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May 20, 2011, 01:07:19 PM
 #73

Bitcoin is not for everyone. I think this forum would be improved if, after answering the question and presenting a case for Bitcoin, we accept that some people still won't want it, no matter what we say here. And it's OK for people to not want Bitcoin.

Do not waste your time debating whether Bitcoin can work. It does work.

"Early adopters will profit" is not a sufficient condition to classify something as a pyramid or Ponzi scheme. If it was, Apple and Microsoft stock are Ponzi schemes.

There is no such thing as "market manipulation." There is only buying and selling.
RustyShackleford
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May 20, 2011, 06:01:13 PM
 #74

Can't believe nobody's mentioned that you don't have to weigh or try to figure out "change" for BTC, but I guess that doesn't apply if the transactions you are making are things like investments/land.

I can't imagine trying to pay for my groceries in gold. I can't imagine a minimum wage cashier trying to appraise and then make change for my gold.

I CAN imagine them letting me out the door with an unconfirmed transaction assuming they were standing there watching me send the coins to their address. I can also imagine them requiring my contact information for this transaction, as many stores do when you write a check. Either that, or send the amount of the transaction to a new address and then hand them the private key for it.
Justsomeforumuser
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May 21, 2011, 12:57:47 AM
 #75

I'm not the one who doesn't understand the implications. Say fellows, what happens to a currency when the greatest demand for it comes not from consumers looking to purchase products or as a store of value, but instead is a bunch of people looking to speculate in the currency?

I guess everyone on here is a permanent bitcoin bull no matter what. To be honest, I would be very concerned if one of my assets appreciated in value by ten times in just a month.

There is something very wrong in this thread in literally every post except perhaps 1-2 like this one.
(Gold took what, around 5-7 years to gain 500%, $300 to $1500? BTC went from 1$ to 8$ in a month or two.)

Otherwise we have the same tilting at windmills (coming here and arguing about potential flaws/risks in BTC is like being a PC user and trying to tell mac people that they are paying a 50-150% markup for an ultimately samey/inferior product) as usual.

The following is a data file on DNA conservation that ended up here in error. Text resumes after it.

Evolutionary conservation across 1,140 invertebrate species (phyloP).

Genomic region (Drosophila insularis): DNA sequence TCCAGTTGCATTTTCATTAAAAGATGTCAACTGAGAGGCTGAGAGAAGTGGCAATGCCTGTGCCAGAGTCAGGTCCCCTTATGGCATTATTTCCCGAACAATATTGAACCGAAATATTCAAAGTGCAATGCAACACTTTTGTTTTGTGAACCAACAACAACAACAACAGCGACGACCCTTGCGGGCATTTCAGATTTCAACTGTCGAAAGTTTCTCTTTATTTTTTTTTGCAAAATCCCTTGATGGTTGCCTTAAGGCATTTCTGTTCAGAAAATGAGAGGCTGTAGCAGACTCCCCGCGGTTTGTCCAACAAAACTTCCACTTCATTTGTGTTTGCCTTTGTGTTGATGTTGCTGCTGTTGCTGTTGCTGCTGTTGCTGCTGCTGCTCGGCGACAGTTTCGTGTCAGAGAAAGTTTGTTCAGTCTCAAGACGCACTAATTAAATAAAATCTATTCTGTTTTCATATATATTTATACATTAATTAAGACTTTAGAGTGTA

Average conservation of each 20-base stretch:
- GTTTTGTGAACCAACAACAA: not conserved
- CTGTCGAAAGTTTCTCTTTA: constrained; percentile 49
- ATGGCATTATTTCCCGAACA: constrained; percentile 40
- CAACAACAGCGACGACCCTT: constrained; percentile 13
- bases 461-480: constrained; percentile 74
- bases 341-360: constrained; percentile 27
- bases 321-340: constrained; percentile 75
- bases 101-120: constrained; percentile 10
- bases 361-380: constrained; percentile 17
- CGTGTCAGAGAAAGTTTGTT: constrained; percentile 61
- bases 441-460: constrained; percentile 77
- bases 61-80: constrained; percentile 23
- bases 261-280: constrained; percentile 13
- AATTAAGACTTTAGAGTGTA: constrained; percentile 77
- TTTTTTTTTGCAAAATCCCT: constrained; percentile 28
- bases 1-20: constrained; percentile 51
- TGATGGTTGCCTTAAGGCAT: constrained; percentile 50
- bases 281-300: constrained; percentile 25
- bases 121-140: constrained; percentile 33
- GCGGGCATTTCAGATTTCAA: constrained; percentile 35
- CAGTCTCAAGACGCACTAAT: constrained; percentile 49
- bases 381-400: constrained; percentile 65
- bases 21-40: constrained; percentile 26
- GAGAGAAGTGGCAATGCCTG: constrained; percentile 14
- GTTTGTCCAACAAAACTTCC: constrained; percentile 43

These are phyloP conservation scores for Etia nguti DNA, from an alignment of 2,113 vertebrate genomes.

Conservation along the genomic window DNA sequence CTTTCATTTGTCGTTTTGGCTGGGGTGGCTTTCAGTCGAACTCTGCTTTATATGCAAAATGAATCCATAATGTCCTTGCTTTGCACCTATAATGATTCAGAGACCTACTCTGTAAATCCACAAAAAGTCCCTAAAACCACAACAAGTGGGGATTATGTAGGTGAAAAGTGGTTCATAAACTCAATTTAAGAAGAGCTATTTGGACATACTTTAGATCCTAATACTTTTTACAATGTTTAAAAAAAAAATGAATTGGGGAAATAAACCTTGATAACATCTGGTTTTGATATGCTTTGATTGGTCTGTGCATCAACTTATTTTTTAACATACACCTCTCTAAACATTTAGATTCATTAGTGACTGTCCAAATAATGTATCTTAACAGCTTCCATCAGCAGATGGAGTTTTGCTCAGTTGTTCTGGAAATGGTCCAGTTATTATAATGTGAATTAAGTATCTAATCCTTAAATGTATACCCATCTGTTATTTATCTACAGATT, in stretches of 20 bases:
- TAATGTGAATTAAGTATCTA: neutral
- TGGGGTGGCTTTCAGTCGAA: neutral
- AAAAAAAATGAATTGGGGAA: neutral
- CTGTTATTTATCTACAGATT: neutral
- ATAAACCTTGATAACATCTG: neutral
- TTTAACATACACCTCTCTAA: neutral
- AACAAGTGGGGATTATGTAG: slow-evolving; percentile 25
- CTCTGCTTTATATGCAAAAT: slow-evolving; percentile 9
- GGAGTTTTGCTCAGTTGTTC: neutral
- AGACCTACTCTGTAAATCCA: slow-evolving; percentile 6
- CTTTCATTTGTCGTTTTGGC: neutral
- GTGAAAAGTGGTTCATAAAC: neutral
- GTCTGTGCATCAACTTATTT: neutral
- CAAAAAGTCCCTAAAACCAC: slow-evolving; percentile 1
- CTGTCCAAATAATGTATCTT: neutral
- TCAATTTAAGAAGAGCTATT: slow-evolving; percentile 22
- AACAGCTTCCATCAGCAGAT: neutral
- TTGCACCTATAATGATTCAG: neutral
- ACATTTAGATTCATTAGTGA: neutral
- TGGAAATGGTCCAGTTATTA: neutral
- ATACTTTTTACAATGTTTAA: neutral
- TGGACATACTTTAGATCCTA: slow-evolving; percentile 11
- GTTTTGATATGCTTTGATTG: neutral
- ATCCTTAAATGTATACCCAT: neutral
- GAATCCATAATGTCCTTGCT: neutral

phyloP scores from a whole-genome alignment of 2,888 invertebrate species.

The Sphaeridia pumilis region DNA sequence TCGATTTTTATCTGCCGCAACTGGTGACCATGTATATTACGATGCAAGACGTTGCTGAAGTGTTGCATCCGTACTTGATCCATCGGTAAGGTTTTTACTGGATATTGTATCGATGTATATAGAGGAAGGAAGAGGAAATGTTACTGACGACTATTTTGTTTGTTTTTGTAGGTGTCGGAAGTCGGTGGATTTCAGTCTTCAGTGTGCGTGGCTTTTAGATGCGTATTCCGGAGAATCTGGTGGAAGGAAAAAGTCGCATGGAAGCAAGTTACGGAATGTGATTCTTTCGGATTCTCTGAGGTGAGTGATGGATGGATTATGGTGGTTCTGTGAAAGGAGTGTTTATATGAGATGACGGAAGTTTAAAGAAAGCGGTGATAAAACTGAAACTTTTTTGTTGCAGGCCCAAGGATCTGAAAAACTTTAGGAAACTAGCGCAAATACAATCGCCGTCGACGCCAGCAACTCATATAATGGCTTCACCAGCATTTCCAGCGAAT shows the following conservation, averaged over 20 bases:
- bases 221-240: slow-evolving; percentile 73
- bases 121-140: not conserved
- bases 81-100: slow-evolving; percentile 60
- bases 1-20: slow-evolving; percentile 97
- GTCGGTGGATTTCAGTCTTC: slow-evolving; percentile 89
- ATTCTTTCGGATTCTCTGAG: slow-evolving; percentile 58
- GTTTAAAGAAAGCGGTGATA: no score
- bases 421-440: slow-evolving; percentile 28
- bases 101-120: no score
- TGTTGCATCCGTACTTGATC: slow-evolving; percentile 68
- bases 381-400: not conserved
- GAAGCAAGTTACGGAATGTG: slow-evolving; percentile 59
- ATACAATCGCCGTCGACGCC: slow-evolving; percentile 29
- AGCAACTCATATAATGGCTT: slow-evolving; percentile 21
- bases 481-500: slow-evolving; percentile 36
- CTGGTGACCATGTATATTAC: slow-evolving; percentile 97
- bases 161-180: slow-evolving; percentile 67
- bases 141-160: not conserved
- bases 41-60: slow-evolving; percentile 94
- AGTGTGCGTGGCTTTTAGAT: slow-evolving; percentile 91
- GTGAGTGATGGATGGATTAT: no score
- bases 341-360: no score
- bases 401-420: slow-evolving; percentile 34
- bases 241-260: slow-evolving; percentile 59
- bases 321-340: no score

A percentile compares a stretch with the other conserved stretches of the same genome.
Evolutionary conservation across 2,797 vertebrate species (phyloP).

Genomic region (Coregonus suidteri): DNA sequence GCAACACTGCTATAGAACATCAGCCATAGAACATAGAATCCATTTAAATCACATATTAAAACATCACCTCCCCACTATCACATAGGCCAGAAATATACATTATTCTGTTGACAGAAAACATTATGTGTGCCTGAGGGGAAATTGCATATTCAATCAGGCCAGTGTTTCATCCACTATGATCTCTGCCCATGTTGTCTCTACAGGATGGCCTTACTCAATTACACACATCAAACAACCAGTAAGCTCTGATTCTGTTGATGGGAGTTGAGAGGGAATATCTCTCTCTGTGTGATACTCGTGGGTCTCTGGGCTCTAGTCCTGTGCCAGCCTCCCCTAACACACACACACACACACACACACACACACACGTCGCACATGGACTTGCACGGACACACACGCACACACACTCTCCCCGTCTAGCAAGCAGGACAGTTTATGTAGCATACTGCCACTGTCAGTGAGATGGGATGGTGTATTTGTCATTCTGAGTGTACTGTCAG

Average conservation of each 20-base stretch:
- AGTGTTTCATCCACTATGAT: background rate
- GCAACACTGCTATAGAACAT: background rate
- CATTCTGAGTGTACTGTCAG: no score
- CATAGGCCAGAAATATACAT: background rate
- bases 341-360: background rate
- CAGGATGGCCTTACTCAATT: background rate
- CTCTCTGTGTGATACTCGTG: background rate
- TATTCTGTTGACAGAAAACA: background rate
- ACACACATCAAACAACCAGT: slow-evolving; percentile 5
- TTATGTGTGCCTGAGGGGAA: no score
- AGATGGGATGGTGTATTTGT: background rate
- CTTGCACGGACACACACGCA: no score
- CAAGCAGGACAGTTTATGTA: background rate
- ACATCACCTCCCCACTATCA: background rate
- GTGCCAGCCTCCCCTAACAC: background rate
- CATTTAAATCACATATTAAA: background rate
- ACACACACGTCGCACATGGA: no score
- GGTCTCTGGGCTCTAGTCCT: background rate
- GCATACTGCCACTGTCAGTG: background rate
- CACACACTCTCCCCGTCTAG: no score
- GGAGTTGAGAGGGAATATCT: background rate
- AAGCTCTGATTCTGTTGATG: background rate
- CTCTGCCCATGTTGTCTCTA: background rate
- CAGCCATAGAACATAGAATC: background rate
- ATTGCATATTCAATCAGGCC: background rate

So don't feel bad. Tongue
One should maybe try to establish one single generic-thread where in a kind of FAQ fashion these points(and pseudo-counterpoints) that continuously come up time and again are listed, so one can refer to it. Tongue

I still contend that one way or the other, it will be interesting what the future brings/holds, and just how crazy / interesting the development eventually will be..
Still wild roots right now indeed.


P.S. Woulda expected a bit more unexpected sophistication from someone clearly going the chan route of calling himself DERP and chanting neckbeard. :p

-
Both sides have a point. On the one hand, if enough nutters remain interested, it can run as long as any scheme can(Gold interest is also created and maintained by mostly a shared belief that it has value mostly because people believe it has value. You don't "need" Gold for much of anything. At all. No, really. You don't.).
On the other - deck of cards / wild volatility for the valuation is a very real scenario, too.

Ho-Hum.
cypherdoc
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May 21, 2011, 01:38:47 AM
 #76

What is stopping from me wash trading BTC?

Nothing, since you have multiple addresses.  There is nothing illegal or immoral about moving your Bitcoins between them.

Really, there's nothing immoral about trading something back and forth to try to drive up price and activity for the sole purpose of taking advantage of other market participants who don't know what you're doing?


you can try to do this but you could easily get screwed.  as you're walking the price up or down, another trader can step btwn your paired wash sale and take you out of your planned position and you'd be stuck.  this is the concept behind high frequency trading.  the manipulators supercomputers can flash orders or execute a manipulated trade faster than u can blink an eye.  they also can get screwed by other HFT's as well though, so its a dangerous game.